The UK Gambling Act 2005 (UKGA) gained Royal Assent in April 2005, brought to the statute books by a UK Labour Government led by Prime Minister Gordon Brown. Informed by the ground-breaking Gambling Review (the ‘Budd Report’) of 2001, the wide-ranging UKGA was the first to specifically regulate internet gambling in the UK, and enabled gambling companies to advertise on TV and radio. It also created a new national regulator, the Gambling Commission (GC).
In December 2020, the UK Conservative Government announced the terms of a formal Review of the UKGA, with an anticipated year-long consultation and review process, followed by a White Paper “…due before 2022”. While such a review barely featured in its 2019 General Election manifesto – the main gambling-related pledge was a short statement to “….continue to take action to tackle gambling addiction” – some industry observers (but many lobbyists), believed such a review was overdue.
Critics of the Act – and there are many, of various apparent qualification – claimed the UKGA was not fit-for-purpose and, in particular, ‘unfit for the digital age’. Some in the industry beg to differ. Wes Himes, Executive Director for Standards and Innovation at the industry trade body, the Betting and Gaming Council, has described that accusation as a “…sound bite…”, rather than an accurate assessment of the existing Act.
Others have a similar perspective. When asked at a recent conference on the potential impact of the UKGA Review, one observer said the industry needed “…an appropriate balance between consumer freedoms and choice on the one hand, and prevention of harm to vulnerable groups and wider communities on the other…” With clear reference to the so-called ‘consumer affordability’ topic – which garnered a record-breaking 13,000 responses to the GC in consultation – that view encapsulates well the fine balance the Review needs to strike, and the dangers in getting that wrong.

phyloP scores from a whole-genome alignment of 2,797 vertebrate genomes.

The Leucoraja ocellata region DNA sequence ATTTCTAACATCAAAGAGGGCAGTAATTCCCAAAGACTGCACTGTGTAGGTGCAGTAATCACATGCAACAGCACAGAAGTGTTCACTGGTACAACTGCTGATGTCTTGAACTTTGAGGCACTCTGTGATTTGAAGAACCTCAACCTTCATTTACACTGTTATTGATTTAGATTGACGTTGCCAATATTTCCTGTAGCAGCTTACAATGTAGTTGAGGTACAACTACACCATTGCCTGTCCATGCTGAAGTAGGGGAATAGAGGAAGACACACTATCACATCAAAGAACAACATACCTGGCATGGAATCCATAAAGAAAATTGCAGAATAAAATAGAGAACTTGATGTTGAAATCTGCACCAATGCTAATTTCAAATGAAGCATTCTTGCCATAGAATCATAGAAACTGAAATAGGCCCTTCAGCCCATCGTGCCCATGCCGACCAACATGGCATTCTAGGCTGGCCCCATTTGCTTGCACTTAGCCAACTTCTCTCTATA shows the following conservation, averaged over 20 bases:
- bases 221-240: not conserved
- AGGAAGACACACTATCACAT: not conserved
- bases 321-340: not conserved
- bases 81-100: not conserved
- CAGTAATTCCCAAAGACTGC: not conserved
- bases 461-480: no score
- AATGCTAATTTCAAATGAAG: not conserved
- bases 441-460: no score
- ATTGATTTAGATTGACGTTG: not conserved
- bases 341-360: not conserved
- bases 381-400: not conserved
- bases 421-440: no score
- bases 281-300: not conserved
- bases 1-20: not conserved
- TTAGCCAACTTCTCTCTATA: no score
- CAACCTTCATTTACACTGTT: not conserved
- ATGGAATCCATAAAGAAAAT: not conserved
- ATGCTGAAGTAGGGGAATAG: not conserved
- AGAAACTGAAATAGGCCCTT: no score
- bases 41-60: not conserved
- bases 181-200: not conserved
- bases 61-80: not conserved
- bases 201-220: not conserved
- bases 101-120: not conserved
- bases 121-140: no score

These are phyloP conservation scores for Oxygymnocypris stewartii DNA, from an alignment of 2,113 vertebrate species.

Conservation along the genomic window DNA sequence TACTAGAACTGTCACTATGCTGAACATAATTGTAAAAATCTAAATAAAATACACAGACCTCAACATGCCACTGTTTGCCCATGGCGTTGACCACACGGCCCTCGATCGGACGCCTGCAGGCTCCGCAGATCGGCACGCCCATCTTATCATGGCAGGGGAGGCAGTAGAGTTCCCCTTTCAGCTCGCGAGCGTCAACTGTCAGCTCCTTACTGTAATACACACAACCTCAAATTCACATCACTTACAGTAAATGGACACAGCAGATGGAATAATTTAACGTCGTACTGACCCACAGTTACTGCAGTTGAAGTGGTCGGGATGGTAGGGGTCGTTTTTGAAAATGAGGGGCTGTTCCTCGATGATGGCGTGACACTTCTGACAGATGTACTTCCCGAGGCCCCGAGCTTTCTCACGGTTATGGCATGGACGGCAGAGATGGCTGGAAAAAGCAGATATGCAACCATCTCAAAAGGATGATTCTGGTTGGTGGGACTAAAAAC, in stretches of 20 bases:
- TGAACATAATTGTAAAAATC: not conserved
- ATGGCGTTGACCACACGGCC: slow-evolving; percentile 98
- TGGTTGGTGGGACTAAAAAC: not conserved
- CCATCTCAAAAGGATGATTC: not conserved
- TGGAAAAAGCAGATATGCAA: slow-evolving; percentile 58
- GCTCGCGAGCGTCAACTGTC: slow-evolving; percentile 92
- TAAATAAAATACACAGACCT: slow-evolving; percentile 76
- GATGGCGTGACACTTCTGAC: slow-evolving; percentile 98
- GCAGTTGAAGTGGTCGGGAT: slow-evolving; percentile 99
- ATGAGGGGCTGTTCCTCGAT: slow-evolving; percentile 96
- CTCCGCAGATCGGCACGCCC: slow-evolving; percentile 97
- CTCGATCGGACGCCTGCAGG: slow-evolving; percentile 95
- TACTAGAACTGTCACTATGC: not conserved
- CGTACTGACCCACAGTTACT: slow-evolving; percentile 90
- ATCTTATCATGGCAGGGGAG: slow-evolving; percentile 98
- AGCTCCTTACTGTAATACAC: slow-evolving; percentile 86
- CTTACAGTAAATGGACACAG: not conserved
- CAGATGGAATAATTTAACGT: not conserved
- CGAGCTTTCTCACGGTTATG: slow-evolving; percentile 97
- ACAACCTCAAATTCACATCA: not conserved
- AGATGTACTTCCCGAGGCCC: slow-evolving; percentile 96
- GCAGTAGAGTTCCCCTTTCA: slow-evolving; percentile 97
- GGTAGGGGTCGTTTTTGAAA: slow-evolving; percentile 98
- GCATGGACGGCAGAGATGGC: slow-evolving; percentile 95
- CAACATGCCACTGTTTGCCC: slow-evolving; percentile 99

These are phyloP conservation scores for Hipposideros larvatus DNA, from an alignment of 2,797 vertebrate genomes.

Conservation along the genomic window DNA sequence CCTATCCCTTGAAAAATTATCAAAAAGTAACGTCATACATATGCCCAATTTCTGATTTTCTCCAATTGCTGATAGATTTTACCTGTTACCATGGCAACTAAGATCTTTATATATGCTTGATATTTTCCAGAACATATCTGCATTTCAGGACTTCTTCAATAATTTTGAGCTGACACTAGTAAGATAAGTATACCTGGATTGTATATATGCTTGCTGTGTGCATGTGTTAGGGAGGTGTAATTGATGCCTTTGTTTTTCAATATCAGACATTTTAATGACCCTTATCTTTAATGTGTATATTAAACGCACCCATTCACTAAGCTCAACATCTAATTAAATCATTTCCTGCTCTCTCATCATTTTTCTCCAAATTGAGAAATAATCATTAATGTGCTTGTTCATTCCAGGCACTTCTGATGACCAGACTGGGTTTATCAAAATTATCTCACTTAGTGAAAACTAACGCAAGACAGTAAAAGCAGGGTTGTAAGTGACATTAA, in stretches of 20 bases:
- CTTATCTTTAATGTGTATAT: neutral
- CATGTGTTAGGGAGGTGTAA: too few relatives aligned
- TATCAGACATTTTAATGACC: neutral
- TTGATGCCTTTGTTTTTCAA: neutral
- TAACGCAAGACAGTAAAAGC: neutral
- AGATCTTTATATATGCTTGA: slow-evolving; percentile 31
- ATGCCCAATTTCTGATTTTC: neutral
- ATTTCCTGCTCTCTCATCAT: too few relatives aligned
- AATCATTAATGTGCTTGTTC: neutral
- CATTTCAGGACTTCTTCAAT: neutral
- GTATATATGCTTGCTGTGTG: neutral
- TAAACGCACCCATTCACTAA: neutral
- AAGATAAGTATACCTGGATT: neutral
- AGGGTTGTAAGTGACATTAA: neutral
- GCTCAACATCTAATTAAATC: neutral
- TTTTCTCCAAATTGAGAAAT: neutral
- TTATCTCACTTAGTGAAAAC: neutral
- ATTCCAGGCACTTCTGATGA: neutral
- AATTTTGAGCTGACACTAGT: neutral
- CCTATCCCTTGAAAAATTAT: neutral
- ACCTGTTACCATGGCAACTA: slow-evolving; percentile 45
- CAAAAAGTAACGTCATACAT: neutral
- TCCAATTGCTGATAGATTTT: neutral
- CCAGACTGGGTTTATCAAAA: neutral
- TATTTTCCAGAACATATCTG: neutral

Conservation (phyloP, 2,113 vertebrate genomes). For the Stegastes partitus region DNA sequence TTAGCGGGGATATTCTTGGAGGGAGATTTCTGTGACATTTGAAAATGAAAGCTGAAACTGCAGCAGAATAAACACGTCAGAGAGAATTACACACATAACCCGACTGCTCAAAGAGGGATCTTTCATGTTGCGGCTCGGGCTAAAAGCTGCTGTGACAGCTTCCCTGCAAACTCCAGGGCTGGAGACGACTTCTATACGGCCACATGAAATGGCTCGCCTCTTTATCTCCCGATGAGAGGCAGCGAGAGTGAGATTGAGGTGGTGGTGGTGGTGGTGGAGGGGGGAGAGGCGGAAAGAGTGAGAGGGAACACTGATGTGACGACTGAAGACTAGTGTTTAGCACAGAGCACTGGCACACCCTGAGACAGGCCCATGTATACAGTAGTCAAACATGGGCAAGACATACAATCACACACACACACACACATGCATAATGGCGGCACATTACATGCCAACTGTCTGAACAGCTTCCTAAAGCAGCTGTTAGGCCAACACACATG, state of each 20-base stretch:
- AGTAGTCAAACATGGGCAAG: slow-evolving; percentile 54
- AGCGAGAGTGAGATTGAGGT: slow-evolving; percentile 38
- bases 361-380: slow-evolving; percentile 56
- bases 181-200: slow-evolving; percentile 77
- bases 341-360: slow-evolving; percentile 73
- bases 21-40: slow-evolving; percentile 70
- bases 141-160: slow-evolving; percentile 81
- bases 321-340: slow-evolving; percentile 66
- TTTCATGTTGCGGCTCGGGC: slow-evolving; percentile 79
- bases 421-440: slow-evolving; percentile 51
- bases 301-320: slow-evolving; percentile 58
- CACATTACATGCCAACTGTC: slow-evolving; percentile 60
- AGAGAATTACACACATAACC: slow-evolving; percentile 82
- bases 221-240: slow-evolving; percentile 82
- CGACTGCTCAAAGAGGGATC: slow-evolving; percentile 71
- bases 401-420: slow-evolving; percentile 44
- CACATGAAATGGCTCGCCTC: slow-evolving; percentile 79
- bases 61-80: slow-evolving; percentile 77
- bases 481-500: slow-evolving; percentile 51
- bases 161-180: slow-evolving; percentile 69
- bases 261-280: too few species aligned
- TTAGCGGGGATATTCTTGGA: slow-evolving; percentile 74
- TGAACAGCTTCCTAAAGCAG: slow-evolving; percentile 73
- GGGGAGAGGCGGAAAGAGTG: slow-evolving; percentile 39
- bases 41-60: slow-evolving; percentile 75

For example, some are calling for a ban of all gambling adverts, in all places; the Royal Society for Public Health is just one. That would include sponsorship, so what implications does that have for sports like horseracing, which has a special, symbiotic relationship with betting, relying heavily on that sponsorship income channel?
How do you deal with the National Lottery (TNL), which, rightly, promotes hard its financial support of a wide range of sports, plus the sponsorship of hundreds of athletes and Olympians? Any UKGA-driven changes to the advertising and sponsorship of sport by gambling operators must surely be factored into the current – and imminent – Fourth TNL Bid Competition; and bidders absolutely need to know where they stand, and soon.
To help analyse, assess and adjudicate on all of these opposing views and perspectives, we have a brand-new minister for Gambling in place. A recent Government reshuffle saw Croydon South MP Chris Philp appointed, within the DCMS, with specific responsibility for overseeing the UKGA Review. His in-tray is already full.
One item certain to feature prominently in his purview is whether or not the industry will get a new Ombudsman, ostensibly to take lead responsibility for dealing with disputes between consumers and gambling providers. This topic was also aired at a recent industry conference, where different gambling sector Alternative Dispute Resolution (ADR) models were debated, with a general consensus that, with various, existing ADR services – such as the Independent Betting Arbitration Service (IBAS) – already in place, this negated the need for such a new, Parliamentary-appointed office.
Apparently, IBAS disagrees; Chairman Andrew Fraser recently said that the current system, with nine separate ADR bodies, was “…not ideal, and it would make more sense if IBAS took over the role as the sole gambling ombudsman.” One more example of the divided thinking on an important consumer protection issue.
Since the UKGA Review was announced almost a year ago, we have seen develop a polarised debate, with entrenched opinions on many sides. We’ve also had ample evidence of ill-conceived proposals which either oversimplify the apparent issues, misunderstand the gambling industry and its modus-operandior, even more importantly, misinterpret the motivations and expectations of the vast majority of its satisfied consumers.
What the industry needs – and should continue to demand – is a cogent, evidence-based assessment of what sustainable changes are needed to the existing UKGA, and how these deliver lasting improvements for the consumer, while preventing harm. Let’s hope the White Paper, still due before New Year’s Eve, delivers just – and only – that.